The Trump administration separated 1,995 children from 1,940 adults from April 19 to May 31, a spokesman for the Department of Homeland Security said Friday.
That's approximately 46 children per day, over a six-week period.
The administration's "zero tolerance" policy, which was announced by the Department of Justice in April, separates children from their parents or legal guardians because the adults have been referred to DHS for prosecution for illegal entry into the United States.
In a briefing with reporters on Friday, DHS officials complained of exaggerated and inaccurate reports about the policy, taking particular issue with a CNN report that a mother had her infant child taken from her arms while she was breastfeeding.
"We do not separate breastfeeding children from their parents. That does not exist, that's not a policy, that’s not something that DHS does," a DHS official said.
DHS officials also said they had "no choice" but to separate parents and children at the border.
Pressed on this claim, they said the only alternative option was to ignore the law, though previous administrations have used other methods to keep migrant families together while they wound their way through immigration court proceedings.
The officials could not say whether parents were allowed to say goodbye to their parents before they are separated. Some reports have said parents are told their children are being taken to a separate facility for a bath.
Separating parents from children was rare under the Obama administration and in the early part of the Trump administration, usually reserved only for cases where the safety of a child was in question. Nearly 1,800 immigrant families were separated over 17 months prior to February, according to a Reuters report.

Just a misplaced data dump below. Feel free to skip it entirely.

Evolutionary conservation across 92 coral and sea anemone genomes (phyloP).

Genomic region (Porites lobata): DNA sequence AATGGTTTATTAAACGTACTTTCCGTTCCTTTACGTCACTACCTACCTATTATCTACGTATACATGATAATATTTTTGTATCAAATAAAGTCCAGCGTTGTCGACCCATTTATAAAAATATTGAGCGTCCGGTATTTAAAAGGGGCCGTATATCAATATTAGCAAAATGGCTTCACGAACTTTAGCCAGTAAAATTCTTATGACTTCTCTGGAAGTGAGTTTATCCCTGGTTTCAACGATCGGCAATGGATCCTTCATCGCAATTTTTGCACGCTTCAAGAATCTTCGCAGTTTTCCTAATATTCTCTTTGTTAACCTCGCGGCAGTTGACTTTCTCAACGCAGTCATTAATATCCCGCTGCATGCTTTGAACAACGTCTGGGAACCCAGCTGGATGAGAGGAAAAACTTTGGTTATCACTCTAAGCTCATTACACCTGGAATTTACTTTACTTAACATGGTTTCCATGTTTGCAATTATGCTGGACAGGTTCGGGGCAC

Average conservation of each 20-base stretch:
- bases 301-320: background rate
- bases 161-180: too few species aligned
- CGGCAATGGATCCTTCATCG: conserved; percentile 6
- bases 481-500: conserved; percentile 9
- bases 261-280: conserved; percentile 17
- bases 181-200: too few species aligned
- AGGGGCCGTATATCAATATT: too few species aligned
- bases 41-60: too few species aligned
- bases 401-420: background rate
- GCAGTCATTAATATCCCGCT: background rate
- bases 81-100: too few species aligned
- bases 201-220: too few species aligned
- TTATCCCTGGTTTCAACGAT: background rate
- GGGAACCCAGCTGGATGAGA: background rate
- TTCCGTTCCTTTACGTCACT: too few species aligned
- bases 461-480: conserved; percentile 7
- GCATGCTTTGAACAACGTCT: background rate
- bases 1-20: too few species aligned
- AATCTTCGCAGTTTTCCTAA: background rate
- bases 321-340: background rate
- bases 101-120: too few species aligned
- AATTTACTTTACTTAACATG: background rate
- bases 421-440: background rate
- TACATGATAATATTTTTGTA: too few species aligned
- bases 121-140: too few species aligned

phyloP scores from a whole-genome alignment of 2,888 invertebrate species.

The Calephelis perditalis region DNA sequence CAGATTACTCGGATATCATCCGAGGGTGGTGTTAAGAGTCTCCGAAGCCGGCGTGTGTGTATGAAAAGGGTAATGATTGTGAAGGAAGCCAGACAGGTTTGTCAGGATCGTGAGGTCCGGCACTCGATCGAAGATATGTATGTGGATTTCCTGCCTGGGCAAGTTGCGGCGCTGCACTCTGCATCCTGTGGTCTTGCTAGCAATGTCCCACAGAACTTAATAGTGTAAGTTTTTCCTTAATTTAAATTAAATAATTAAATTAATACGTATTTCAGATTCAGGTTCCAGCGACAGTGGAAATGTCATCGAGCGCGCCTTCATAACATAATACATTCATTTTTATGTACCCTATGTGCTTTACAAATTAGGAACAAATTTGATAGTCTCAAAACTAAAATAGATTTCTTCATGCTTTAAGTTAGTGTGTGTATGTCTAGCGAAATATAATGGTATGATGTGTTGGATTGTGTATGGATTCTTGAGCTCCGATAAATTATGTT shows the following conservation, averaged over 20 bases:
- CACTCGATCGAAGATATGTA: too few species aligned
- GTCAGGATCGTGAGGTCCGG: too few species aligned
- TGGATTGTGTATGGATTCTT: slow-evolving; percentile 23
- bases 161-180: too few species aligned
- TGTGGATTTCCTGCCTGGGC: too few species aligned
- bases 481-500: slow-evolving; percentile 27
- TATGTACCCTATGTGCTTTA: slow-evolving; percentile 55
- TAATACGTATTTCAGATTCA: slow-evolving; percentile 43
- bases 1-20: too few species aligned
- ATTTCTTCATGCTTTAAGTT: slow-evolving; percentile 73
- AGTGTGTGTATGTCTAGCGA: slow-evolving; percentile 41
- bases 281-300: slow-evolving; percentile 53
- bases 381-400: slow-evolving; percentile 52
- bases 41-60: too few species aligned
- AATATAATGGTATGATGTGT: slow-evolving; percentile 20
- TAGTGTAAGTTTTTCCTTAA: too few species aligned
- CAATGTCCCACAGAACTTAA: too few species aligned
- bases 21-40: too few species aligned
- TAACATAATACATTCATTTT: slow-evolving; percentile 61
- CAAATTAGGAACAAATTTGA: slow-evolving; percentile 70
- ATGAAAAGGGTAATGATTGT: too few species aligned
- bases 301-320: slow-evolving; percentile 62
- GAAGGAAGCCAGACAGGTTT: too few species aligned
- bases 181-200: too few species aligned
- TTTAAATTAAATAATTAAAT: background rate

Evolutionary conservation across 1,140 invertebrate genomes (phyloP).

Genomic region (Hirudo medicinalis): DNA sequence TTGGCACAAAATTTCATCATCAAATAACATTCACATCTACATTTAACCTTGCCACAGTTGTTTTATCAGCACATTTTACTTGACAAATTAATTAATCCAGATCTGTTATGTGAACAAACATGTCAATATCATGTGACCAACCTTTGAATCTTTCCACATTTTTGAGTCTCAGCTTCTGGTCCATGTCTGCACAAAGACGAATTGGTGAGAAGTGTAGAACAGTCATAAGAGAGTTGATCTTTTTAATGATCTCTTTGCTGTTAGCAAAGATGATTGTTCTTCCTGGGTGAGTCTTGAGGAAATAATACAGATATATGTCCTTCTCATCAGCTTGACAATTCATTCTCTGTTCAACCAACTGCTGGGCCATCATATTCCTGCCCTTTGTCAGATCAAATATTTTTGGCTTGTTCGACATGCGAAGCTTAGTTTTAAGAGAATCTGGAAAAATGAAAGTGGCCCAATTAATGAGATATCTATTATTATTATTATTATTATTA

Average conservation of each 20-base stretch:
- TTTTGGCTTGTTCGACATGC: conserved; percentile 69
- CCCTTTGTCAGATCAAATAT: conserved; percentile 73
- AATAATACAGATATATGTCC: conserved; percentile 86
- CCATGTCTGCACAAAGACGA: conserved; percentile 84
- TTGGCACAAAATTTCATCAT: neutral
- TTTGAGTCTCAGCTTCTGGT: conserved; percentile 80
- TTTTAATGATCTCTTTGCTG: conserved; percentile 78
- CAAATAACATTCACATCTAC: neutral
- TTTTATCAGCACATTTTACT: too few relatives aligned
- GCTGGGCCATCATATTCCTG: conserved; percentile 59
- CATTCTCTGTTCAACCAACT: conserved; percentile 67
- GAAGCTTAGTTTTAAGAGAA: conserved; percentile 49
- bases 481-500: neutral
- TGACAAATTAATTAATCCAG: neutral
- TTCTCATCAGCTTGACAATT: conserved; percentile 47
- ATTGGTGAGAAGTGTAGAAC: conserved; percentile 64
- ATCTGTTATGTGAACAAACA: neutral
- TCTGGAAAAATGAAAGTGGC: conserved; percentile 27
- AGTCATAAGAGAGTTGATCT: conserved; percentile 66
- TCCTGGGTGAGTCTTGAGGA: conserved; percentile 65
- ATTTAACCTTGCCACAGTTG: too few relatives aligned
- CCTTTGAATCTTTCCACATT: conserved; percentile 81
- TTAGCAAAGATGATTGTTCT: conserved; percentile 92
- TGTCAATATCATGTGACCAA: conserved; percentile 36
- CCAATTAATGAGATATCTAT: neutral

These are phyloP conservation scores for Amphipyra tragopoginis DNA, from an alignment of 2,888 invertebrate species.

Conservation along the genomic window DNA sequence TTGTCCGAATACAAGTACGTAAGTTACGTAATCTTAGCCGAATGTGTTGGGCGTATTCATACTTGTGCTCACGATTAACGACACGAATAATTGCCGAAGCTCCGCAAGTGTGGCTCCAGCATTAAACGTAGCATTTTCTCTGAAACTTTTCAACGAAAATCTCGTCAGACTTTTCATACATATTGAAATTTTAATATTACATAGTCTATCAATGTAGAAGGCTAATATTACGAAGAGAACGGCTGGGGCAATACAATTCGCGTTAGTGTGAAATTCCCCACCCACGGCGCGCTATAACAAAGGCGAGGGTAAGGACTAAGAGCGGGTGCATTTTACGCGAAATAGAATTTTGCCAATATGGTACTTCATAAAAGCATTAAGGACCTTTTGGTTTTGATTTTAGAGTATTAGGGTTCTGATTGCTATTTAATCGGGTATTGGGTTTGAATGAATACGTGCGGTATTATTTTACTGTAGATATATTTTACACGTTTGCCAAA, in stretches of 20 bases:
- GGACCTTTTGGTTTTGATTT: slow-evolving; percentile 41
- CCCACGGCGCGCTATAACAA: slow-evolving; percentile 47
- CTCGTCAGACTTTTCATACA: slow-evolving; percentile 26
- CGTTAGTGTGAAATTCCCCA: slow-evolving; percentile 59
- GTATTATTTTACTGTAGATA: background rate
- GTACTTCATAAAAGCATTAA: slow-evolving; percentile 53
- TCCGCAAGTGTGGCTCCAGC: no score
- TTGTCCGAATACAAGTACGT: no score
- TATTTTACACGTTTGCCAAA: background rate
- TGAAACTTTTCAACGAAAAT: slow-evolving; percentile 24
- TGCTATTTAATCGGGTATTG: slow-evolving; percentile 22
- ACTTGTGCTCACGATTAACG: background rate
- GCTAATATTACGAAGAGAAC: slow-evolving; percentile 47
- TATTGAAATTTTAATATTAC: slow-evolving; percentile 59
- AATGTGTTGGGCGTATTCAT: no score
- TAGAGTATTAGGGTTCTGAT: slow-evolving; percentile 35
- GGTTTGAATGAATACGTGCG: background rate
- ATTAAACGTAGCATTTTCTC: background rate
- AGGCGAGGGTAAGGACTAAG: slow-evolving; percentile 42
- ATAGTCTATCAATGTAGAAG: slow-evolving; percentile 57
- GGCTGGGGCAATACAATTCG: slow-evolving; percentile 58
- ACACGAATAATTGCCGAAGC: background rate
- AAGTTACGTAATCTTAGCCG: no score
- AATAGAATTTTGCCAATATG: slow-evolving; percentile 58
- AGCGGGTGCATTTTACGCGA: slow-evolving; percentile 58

Attorney General Jeff Sessions has forcefully defended the policy, which has been criticized by Democrats, Republicans, Christian groups and medical doctors, who said Friday that the children separated from their parents could suffer permanent damage.
On Thursday, Sessions told a group of law enforcement officers that the migrant families were to blame for their own break-ups and that his department's actions were not "unusual or unjustified."
"If you cross the southwest border unlawfully, then the Department of Homeland Security will arrest you and the Department of Justice will prosecute you. That is what the law calls for — and that is what we are going to do," Sessions said.
President Donald Trump lamented his administration's policy Friday and blamed Democrats in Congress — a falsehood he and other members of his administration have advanced before.
"I hate children being taken away," he told reporters on the White House lawn. "That's the Democrats."